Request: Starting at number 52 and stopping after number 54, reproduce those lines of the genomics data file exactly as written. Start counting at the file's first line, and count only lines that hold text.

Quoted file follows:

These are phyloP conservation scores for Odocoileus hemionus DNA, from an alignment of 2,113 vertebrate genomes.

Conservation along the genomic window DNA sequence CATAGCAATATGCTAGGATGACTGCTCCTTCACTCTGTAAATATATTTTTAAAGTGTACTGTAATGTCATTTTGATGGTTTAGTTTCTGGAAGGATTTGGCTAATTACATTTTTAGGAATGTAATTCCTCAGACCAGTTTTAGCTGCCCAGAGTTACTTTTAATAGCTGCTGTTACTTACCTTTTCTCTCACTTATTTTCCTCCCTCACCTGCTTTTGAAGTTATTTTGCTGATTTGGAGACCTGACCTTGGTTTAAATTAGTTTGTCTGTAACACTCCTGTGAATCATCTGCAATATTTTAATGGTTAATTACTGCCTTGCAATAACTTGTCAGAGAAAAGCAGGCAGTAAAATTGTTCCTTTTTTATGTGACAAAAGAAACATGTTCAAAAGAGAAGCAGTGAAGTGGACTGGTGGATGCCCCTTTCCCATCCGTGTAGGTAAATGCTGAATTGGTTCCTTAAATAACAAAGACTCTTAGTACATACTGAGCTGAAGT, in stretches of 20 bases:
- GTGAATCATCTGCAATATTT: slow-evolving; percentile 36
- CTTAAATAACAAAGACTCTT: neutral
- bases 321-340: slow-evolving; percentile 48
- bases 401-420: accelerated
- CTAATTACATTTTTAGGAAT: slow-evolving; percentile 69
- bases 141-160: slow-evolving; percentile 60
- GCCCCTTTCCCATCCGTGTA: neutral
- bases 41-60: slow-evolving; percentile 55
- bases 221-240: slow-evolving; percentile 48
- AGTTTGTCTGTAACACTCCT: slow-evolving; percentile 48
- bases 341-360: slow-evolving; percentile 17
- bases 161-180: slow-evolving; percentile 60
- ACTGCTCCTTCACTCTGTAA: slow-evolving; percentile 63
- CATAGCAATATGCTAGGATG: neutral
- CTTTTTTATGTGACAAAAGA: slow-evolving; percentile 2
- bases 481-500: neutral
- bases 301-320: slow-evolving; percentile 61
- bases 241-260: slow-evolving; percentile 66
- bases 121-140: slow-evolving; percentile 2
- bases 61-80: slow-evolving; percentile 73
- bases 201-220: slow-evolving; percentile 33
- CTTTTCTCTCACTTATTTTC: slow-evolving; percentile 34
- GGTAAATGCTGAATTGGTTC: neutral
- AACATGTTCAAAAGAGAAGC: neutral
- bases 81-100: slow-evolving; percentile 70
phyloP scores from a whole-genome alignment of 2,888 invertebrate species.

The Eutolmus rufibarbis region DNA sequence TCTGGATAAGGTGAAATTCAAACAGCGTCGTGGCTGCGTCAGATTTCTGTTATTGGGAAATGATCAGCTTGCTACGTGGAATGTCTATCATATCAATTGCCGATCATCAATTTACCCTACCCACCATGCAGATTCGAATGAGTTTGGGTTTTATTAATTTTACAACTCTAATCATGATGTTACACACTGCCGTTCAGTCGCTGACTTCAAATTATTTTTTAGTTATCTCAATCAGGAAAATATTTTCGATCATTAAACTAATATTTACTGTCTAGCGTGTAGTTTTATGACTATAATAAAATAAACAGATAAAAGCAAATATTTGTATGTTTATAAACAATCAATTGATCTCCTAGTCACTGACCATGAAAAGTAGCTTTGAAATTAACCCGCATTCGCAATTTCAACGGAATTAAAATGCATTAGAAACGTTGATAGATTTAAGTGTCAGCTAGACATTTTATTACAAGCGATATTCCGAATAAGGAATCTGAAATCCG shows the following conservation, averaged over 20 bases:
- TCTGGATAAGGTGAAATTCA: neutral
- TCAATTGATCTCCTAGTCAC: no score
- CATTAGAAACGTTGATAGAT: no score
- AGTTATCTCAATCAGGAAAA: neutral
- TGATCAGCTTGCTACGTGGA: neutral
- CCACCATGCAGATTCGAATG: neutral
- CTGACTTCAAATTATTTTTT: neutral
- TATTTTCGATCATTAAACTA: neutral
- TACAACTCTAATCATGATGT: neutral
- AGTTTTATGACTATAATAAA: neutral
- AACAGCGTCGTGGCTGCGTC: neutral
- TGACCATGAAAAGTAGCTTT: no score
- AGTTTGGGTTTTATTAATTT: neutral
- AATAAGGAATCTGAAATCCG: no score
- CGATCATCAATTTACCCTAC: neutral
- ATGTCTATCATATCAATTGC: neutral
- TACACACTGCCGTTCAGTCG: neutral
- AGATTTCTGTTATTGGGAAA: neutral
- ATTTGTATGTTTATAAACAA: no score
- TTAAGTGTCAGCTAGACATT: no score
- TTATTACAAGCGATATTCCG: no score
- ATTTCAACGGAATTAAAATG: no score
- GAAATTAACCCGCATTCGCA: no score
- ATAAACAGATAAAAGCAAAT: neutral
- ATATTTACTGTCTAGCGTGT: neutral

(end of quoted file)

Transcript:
- GAAATTAACCCGCATTCGCA: no score
- ATAAACAGATAAAAGCAAAT: neutral
- ATATTTACTGTCTAGCGTGT: neutral